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Consolidated audit trail: The wait is over
Timeline for compliance with SEC Rule 613
The consolidated audit trail (CAT) has arrived. What steps do broker-dealers need to take to stay ahead of key implementation milestones?
With the approval of the Securities and Exchange Commission (SEC) Rule 613, consolidated audit trail (CAT) National Market System (NMS) plan, industry timelines for the implementation of the CAT are in effect. And now is the time for broker-dealers to kick off their compliance programs.
Due to the complexities of planning for CAT’s fundamental operational and technical changes, as well as the simple reality of budget cycles, it’s crucial for firms to seize the opportunity to assess the impact CAT will have on their regulatory reporting operations. Organizations should also identify potential opportunities to enhance their broader business operations—in surveillance, data analytics, and client relationship management.
- Broker-dealers conducting business in the US equity and options markets will be required to report order lifecycles for equities and options markets on a daily basis, including orders, quotes, cancels, routes (including internal routes), and allocations.
- Firms will have to provide internal identifiers for these records to support CAT linkage processes. Unlike existing regulatory regimes, customer-identifying information must be included, which will require reporting firms to locate consistent “golden source” data for all customers.
- Firms should note that CAT isn’t simply an “order audit trail system (OATS) on steroids.” It will include substantial additional requirements, such as options data, allocations, and customer data. These new data sets may require firms to rethink their target reporting architectures. Additionally, unlike OATS, the CAT will have no exemptions to these reporting requirements.
Now that Rule 613 has been approved, broker-dealers will need to stay ahead of these key deadlines:
With a November 2018 compliance deadline for large industry members, it’s critical—especially given budgetary, software development, and testing timelines—for firms to start planning today. Firms should look to break down the CAT’s reporting requirements and assess them against their current regulatory reporting regimes. Firms should seize this window of opportunity to gain a better understanding of their own regulatory reporting landscape and current data reporting architectures, as well as how they will be affected by CAT requirements, to put a robust nonfinancial regulatory reporting program in place.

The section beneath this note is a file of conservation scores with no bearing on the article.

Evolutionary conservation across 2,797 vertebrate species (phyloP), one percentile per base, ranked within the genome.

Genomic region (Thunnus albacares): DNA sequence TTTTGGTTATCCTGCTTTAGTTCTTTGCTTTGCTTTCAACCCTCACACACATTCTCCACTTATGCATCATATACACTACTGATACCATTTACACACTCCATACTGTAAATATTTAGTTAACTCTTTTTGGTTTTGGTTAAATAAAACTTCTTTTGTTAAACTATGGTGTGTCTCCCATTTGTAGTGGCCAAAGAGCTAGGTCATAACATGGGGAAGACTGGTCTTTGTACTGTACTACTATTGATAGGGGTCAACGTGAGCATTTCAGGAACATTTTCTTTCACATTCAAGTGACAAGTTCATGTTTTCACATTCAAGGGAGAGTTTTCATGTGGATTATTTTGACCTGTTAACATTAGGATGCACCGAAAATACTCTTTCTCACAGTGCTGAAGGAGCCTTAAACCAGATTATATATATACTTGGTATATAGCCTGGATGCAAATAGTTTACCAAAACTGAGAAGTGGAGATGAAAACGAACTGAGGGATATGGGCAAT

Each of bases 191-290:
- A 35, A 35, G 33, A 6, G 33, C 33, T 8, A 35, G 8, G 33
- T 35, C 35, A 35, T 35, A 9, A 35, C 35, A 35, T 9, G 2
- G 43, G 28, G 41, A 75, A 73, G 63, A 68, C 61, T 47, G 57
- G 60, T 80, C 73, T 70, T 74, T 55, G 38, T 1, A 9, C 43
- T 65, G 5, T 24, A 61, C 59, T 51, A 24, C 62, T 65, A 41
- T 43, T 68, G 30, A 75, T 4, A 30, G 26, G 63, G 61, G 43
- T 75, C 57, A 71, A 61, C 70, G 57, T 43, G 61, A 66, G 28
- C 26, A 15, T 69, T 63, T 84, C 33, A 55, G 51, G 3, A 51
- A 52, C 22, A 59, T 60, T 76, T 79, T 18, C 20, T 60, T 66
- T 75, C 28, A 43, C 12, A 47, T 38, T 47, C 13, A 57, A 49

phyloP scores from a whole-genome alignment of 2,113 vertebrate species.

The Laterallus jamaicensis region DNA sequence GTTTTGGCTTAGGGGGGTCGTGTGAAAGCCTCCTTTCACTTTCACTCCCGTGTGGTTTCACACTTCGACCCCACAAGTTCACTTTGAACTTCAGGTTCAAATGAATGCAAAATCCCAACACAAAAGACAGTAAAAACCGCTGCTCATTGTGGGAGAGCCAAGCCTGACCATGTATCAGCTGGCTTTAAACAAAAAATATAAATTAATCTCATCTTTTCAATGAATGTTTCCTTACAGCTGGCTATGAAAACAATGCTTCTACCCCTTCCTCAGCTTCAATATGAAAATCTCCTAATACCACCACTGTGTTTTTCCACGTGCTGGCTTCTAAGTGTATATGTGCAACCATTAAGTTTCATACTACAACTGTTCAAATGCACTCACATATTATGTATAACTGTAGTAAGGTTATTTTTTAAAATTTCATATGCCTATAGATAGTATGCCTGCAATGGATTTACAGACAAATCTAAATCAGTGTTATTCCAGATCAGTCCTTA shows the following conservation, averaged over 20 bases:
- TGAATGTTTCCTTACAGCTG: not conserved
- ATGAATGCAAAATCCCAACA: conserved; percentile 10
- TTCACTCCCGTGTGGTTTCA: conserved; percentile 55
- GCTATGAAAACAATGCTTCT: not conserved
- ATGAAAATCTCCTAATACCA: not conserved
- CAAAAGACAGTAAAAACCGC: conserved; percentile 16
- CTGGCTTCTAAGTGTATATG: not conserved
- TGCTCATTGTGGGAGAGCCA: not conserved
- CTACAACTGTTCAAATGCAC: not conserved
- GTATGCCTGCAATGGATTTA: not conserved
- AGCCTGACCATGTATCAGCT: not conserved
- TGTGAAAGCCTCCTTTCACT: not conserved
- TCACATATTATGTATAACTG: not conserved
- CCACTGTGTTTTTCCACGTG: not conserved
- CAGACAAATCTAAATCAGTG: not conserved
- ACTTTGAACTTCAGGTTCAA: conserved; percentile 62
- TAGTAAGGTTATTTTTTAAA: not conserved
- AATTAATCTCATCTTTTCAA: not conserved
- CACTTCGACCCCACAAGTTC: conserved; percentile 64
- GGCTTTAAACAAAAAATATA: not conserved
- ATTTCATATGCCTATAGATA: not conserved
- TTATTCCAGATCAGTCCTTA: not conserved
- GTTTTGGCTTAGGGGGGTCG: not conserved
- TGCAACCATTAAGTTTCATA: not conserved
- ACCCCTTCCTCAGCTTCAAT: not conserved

It’s in every firm’s best interest to assess technical and architectural designs; understand internal data flows and source systems; test internal units, systems, and integration; and comprehend changes to control environments early.
To accomplish all these tasks, broker-dealers should start to define their readiness and planning efforts, determine budgets, and establish governance structures as soon as possible. Firms should also start to consider their compliance strategy—tactical versus strategic. Given that the CAT will provide regulators with a complete end-to-end picture of a broker-dealer’s activities, firms should consider if the CAT is an opportunity to strengthen their own internal surveillance programs—before regulators understand their activities better than they do.
To avoid falling behind regulators, broker-dealers should embrace this as a call to action and use it as an opportunity to enhance their internal surveillance and analytics programs.
Download the full PDF to learn more about the steps you can take to stay ahead of the Rule 613 requirements.
Organizations continue progress on regulatory issues
Regulatory reporting and data management